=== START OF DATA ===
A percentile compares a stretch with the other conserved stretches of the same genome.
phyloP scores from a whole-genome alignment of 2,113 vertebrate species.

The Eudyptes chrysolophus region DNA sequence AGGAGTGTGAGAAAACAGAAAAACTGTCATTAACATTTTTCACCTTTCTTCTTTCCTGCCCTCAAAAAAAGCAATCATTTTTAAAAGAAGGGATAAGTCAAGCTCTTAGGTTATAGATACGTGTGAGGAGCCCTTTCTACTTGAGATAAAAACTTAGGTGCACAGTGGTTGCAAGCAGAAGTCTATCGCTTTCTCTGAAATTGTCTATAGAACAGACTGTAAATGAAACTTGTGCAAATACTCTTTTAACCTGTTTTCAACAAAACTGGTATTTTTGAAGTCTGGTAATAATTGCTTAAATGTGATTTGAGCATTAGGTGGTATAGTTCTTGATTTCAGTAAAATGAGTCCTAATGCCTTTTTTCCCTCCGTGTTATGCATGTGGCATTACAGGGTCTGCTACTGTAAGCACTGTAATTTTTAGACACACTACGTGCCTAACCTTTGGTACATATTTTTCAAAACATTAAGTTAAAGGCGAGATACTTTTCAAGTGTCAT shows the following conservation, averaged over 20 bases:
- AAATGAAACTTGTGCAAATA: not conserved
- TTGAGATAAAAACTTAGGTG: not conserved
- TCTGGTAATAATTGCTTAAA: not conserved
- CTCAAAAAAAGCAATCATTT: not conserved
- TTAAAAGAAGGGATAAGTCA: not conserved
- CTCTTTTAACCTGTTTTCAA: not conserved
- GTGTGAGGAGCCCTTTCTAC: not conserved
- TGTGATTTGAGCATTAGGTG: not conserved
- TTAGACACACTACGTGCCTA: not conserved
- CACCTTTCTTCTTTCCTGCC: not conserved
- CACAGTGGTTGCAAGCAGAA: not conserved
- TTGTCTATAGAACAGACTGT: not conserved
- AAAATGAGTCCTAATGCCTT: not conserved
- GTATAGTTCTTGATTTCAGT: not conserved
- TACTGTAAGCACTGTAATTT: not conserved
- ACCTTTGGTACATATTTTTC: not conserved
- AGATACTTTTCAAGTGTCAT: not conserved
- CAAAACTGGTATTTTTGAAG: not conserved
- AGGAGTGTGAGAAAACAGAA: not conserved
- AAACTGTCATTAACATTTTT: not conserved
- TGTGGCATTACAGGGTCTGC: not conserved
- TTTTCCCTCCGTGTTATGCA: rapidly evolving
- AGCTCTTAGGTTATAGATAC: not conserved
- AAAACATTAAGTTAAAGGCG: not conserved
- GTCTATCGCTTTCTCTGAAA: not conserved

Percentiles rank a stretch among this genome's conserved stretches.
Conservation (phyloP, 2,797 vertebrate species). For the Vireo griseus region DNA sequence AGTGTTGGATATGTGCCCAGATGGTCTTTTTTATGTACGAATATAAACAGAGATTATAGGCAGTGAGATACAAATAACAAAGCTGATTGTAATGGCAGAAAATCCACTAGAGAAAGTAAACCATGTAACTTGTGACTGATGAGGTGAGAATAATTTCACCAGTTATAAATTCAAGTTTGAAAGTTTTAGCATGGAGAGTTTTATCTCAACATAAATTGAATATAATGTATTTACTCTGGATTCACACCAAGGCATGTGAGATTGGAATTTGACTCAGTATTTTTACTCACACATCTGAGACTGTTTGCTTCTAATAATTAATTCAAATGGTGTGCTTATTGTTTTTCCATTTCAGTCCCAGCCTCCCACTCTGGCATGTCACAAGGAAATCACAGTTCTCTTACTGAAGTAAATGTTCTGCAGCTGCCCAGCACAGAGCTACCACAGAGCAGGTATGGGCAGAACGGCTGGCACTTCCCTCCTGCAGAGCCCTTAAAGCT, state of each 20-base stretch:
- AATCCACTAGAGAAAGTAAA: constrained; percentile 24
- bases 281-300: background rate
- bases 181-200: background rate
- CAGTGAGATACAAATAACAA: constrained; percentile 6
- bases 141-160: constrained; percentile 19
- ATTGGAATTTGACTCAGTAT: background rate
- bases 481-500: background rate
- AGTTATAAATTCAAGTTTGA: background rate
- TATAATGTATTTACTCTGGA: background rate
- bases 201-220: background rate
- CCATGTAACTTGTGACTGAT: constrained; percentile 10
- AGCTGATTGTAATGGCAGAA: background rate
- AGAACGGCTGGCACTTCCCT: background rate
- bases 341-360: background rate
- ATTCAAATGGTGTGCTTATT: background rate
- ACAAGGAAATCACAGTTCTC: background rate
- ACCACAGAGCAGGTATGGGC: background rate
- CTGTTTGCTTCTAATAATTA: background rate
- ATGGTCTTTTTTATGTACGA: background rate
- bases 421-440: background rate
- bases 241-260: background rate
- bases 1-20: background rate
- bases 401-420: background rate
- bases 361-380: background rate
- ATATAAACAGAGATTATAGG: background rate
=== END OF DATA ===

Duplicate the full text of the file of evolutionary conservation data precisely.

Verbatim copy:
A percentile compares a stretch with the other conserved stretches of the same genome.
phyloP scores from a whole-genome alignment of 2,113 vertebrate species.

The Eudyptes chrysolophus region DNA sequence AGGAGTGTGAGAAAACAGAAAAACTGTCATTAACATTTTTCACCTTTCTTCTTTCCTGCCCTCAAAAAAAGCAATCATTTTTAAAAGAAGGGATAAGTCAAGCTCTTAGGTTATAGATACGTGTGAGGAGCCCTTTCTACTTGAGATAAAAACTTAGGTGCACAGTGGTTGCAAGCAGAAGTCTATCGCTTTCTCTGAAATTGTCTATAGAACAGACTGTAAATGAAACTTGTGCAAATACTCTTTTAACCTGTTTTCAACAAAACTGGTATTTTTGAAGTCTGGTAATAATTGCTTAAATGTGATTTGAGCATTAGGTGGTATAGTTCTTGATTTCAGTAAAATGAGTCCTAATGCCTTTTTTCCCTCCGTGTTATGCATGTGGCATTACAGGGTCTGCTACTGTAAGCACTGTAATTTTTAGACACACTACGTGCCTAACCTTTGGTACATATTTTTCAAAACATTAAGTTAAAGGCGAGATACTTTTCAAGTGTCAT shows the following conservation, averaged over 20 bases:
- AAATGAAACTTGTGCAAATA: not conserved
- TTGAGATAAAAACTTAGGTG: not conserved
- TCTGGTAATAATTGCTTAAA: not conserved
- CTCAAAAAAAGCAATCATTT: not conserved
- TTAAAAGAAGGGATAAGTCA: not conserved
- CTCTTTTAACCTGTTTTCAA: not conserved
- GTGTGAGGAGCCCTTTCTAC: not conserved
- TGTGATTTGAGCATTAGGTG: not conserved
- TTAGACACACTACGTGCCTA: not conserved
- CACCTTTCTTCTTTCCTGCC: not conserved
- CACAGTGGTTGCAAGCAGAA: not conserved
- TTGTCTATAGAACAGACTGT: not conserved
- AAAATGAGTCCTAATGCCTT: not conserved
- GTATAGTTCTTGATTTCAGT: not conserved
- TACTGTAAGCACTGTAATTT: not conserved
- ACCTTTGGTACATATTTTTC: not conserved
- AGATACTTTTCAAGTGTCAT: not conserved
- CAAAACTGGTATTTTTGAAG: not conserved
- AGGAGTGTGAGAAAACAGAA: not conserved
- AAACTGTCATTAACATTTTT: not conserved
- TGTGGCATTACAGGGTCTGC: not conserved
- TTTTCCCTCCGTGTTATGCA: rapidly evolving
- AGCTCTTAGGTTATAGATAC: not conserved
- AAAACATTAAGTTAAAGGCG: not conserved
- GTCTATCGCTTTCTCTGAAA: not conserved

Percentiles rank a stretch among this genome's conserved stretches.
Conservation (phyloP, 2,797 vertebrate species). For the Vireo griseus region DNA sequence AGTGTTGGATATGTGCCCAGATGGTCTTTTTTATGTACGAATATAAACAGAGATTATAGGCAGTGAGATACAAATAACAAAGCTGATTGTAATGGCAGAAAATCCACTAGAGAAAGTAAACCATGTAACTTGTGACTGATGAGGTGAGAATAATTTCACCAGTTATAAATTCAAGTTTGAAAGTTTTAGCATGGAGAGTTTTATCTCAACATAAATTGAATATAATGTATTTACTCTGGATTCACACCAAGGCATGTGAGATTGGAATTTGACTCAGTATTTTTACTCACACATCTGAGACTGTTTGCTTCTAATAATTAATTCAAATGGTGTGCTTATTGTTTTTCCATTTCAGTCCCAGCCTCCCACTCTGGCATGTCACAAGGAAATCACAGTTCTCTTACTGAAGTAAATGTTCTGCAGCTGCCCAGCACAGAGCTACCACAGAGCAGGTATGGGCAGAACGGCTGGCACTTCCCTCCTGCAGAGCCCTTAAAGCT, state of each 20-base stretch:
- AATCCACTAGAGAAAGTAAA: constrained; percentile 24
- bases 281-300: background rate
- bases 181-200: background rate
- CAGTGAGATACAAATAACAA: constrained; percentile 6
- bases 141-160: constrained; percentile 19
- ATTGGAATTTGACTCAGTAT: background rate
- bases 481-500: background rate
- AGTTATAAATTCAAGTTTGA: background rate
- TATAATGTATTTACTCTGGA: background rate
- bases 201-220: background rate
- CCATGTAACTTGTGACTGAT: constrained; percentile 10
- AGCTGATTGTAATGGCAGAA: background rate
- AGAACGGCTGGCACTTCCCT: background rate
- bases 341-360: background rate
- ATTCAAATGGTGTGCTTATT: background rate
- ACAAGGAAATCACAGTTCTC: background rate
- ACCACAGAGCAGGTATGGGC: background rate
- CTGTTTGCTTCTAATAATTA: background rate
- ATGGTCTTTTTTATGTACGA: background rate
- bases 421-440: background rate
- bases 241-260: background rate
- bases 1-20: background rate
- bases 401-420: background rate
- bases 361-380: background rate
- ATATAAACAGAGATTATAGG: background rate